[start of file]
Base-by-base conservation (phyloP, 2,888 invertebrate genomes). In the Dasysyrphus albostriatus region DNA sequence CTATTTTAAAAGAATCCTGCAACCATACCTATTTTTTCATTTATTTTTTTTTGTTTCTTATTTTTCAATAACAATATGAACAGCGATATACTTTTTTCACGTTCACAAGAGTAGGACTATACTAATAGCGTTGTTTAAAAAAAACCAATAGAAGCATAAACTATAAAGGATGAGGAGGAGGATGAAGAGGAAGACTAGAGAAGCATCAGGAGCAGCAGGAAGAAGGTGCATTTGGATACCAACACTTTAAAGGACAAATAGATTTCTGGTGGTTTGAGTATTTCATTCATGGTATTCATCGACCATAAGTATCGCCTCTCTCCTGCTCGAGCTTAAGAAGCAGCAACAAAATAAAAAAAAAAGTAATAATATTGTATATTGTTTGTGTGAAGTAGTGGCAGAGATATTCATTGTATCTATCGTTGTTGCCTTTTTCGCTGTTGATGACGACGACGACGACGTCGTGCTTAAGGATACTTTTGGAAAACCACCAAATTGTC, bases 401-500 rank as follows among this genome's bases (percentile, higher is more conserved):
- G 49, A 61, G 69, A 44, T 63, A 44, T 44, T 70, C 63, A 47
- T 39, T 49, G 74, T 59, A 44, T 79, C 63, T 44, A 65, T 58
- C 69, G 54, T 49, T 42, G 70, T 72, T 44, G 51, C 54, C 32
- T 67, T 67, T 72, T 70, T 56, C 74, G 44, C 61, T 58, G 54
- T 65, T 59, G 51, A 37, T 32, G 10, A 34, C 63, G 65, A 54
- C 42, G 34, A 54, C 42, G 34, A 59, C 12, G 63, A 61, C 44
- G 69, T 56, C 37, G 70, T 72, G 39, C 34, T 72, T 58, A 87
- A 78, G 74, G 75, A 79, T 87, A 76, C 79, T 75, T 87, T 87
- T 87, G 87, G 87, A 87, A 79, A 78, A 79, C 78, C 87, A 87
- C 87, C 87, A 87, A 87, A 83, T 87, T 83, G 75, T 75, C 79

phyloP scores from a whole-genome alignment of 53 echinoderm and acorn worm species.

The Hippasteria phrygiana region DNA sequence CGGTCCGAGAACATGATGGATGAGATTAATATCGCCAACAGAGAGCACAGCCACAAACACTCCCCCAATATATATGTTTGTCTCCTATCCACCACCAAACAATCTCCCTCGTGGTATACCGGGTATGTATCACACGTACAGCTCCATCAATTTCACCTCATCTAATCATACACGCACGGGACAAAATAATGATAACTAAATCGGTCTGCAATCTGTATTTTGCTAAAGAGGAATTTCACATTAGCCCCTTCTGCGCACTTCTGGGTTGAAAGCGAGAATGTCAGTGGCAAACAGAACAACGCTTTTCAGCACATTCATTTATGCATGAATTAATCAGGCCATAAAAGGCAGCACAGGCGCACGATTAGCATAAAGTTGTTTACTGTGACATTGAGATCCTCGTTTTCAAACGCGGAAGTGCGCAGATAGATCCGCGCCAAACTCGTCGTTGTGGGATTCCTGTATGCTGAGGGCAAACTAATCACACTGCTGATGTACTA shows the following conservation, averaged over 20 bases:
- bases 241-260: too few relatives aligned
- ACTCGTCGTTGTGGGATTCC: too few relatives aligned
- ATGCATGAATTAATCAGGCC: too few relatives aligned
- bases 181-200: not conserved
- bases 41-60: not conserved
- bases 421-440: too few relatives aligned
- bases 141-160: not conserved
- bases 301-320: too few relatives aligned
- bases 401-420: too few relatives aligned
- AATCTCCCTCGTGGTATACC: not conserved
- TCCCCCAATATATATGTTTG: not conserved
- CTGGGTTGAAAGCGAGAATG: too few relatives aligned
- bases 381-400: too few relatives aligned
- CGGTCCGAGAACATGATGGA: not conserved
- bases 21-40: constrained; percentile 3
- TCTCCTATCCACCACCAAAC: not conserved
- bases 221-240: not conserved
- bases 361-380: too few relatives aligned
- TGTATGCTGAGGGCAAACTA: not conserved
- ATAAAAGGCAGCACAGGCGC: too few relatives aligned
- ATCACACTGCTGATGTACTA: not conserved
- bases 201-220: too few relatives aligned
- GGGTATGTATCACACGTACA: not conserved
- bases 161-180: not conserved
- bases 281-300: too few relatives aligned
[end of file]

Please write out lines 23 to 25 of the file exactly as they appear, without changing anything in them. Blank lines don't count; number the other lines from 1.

- AATCTCCCTCGTGGTATACC: not conserved
- TCCCCCAATATATATGTTTG: not conserved
- CTGGGTTGAAAGCGAGAATG: too few relatives aligned